The dolls come with blank eyes, and the idea is to paint one in when you set a goal or intention. For example, it can be as simple as you setting yourself the goal of finishing a novel.

Once you accomplish your goal, you can paint in the second eye to show your achievement. Until you complete your goal, place the daruma doll where you'll see it all the time. The single blank eye is quite a motivation!

Daruma dolls come in a variety of sizes, so you don't have to worry about needing too much space in your bags.

1. Japanese Fans

Fans are a popular Japanese souvenir that can be useful during hot summers. You can find Japanese fans in dollar stores, tourist shops, and specialized shops.

Buying a cheap fan is tempting, but I recommend spending a little more to get a quality fan.

After all, you want your souvenir to last a while. The cheap fans tear easily, so it's worth spending a bit more.

Woman wearing kimono and holding Japanese fan
Photo by Ryo Yoshitake on Unsplash

3 Cool Things You Can Only Buy In Japan

Aside from the above, there are some cool things to buy in Japan you won't easily find in other countries—or you'll have to pay a fortune to get your hands on them.

These are also great options if you're trying to figure out what souvenirs to buy in Japan. I can't think of a better type of gift to bring home to friends or family—i.e. one that's hard to find unless you're in Japan!

It's worth considering buying these 3 items in Japan if you still have some space in your luggage. Better to get them in Japan than risking disappointment once you get home...

3. Handmade Japanese Ceramics

Japan has a long tradition of producing high-quality ceramics. If you need a new teapot—to make some great Matcha, maybe?—Japan's the place to get it.

If you don't have much space in your luggage, go for some quality ceramic chopstick rests to go with your Japanese chopsticks.

2. Unique KitKat Flavors

I can hear you thinking, "She's telling me to buy KitKat in Japan? I can get that in every grocery store at home!" But does your local grocery store offer dozens of KitKat flavors? I don't think so.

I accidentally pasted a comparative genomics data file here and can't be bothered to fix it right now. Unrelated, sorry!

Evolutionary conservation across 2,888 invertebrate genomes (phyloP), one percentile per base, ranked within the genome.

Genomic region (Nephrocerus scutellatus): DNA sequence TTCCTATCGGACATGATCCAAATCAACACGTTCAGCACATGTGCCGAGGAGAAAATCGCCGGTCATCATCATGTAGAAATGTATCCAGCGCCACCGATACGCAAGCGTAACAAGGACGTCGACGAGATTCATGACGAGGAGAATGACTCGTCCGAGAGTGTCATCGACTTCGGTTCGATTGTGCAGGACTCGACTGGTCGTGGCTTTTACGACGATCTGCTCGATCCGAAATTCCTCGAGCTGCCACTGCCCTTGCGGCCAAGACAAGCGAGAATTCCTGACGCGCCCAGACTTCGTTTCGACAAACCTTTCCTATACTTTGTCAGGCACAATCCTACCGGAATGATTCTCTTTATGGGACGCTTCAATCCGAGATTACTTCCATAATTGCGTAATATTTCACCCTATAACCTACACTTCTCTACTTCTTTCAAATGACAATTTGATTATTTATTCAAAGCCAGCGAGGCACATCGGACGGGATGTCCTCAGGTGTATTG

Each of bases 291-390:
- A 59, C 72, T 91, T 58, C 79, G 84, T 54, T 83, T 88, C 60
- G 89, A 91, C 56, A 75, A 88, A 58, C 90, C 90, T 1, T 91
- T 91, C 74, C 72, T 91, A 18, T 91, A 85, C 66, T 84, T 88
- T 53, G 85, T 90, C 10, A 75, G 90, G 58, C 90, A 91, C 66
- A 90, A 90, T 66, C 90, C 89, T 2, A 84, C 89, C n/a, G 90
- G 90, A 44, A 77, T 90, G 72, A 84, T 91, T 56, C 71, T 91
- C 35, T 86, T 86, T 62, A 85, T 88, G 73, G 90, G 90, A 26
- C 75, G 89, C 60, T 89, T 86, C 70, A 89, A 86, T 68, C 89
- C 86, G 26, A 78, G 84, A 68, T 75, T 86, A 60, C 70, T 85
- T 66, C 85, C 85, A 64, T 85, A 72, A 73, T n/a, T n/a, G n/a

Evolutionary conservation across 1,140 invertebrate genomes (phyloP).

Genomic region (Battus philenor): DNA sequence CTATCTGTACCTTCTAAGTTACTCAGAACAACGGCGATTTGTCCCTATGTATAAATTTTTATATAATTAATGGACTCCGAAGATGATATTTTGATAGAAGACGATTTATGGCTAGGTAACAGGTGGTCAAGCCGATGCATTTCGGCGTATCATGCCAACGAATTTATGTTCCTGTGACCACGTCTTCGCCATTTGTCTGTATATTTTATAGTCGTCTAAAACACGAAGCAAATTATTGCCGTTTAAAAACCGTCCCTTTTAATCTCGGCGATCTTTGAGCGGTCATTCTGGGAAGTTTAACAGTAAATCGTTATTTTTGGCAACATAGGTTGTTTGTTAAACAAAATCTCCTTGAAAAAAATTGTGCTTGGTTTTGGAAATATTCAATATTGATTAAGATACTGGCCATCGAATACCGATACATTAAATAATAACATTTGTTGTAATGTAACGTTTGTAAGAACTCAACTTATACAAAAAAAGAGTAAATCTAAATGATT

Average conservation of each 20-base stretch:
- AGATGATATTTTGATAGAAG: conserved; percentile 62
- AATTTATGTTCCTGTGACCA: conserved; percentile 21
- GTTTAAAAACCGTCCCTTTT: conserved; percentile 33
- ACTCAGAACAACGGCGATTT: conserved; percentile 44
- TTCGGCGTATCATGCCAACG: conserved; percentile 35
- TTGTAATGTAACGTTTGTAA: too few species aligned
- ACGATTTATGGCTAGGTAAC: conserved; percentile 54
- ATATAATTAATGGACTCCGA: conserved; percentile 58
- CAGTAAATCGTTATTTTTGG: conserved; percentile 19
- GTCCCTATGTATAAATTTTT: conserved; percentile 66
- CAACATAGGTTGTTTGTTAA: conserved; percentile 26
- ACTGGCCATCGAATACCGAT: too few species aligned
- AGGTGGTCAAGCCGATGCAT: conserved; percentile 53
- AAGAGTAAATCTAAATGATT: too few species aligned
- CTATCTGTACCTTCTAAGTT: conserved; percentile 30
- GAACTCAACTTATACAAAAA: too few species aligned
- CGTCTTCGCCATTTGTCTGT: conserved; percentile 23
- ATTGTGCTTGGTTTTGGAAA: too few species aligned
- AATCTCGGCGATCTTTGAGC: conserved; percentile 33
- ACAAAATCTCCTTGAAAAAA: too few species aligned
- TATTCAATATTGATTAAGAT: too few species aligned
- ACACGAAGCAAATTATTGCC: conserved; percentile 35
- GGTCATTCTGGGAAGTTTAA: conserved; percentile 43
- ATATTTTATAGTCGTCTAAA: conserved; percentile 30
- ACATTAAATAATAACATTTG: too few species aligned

Cool Japanese stuff exists in every corner of the country, but as a chocolate lover, unique KitKat flavors are right up my alley. And in Japan, KitKat is very popular. Not only does it taste nice, but it also stands for good luck.

In addition to the classic KitKat flavor, you can find these unique types of KitKat in Japanese stores:

  • Matcha
  • Milk Coffee
  • Strawberry
  • Soy Sauce
  • Chocolate Banana
  • Fruit Parfait
  • Cherry Blossom

Nothing that calls to you in this list? Don't worry... I've only listed a small selection from over unique 200 KitKat flavors.

Exclusive Japanese flavors of KitKat
Photo by Jordi Sanchez on Flickr

1. Omamori Charms

Sticking with the good luck theme, you should pick up omamori charms. Omamori charms can be found in many places in Japan. They're also inexpensive, making them an good souvenirs for many people!

To keep it simple: Omamori are lucky charms that protect you from evil spirits and bring you good fortune. I recommend buying them from a proper shrine or temple, not a dollar store.

Is Buying Japanese Stuff Expensive?

Many people believe that visiting Japan and buying cool things in Japan is expensive. And yes, it can be—but it's the same in most countries. However, it is possible to travel to Japan without breaking the bank.

My recommendation: Check out the Japanese equivalent of "dollar" stores. You can find some great souvenirs there, like cheap Japanese fans, stationery, and some unique things you can only find in Japan.

Also, don't be afraid to go into the same stores Japanese locals use. Souvenir shops are fine, and you can find some nice stuff in them, but remember, you might find the same thing in a local store that is not aimed at tourists, and for half the price.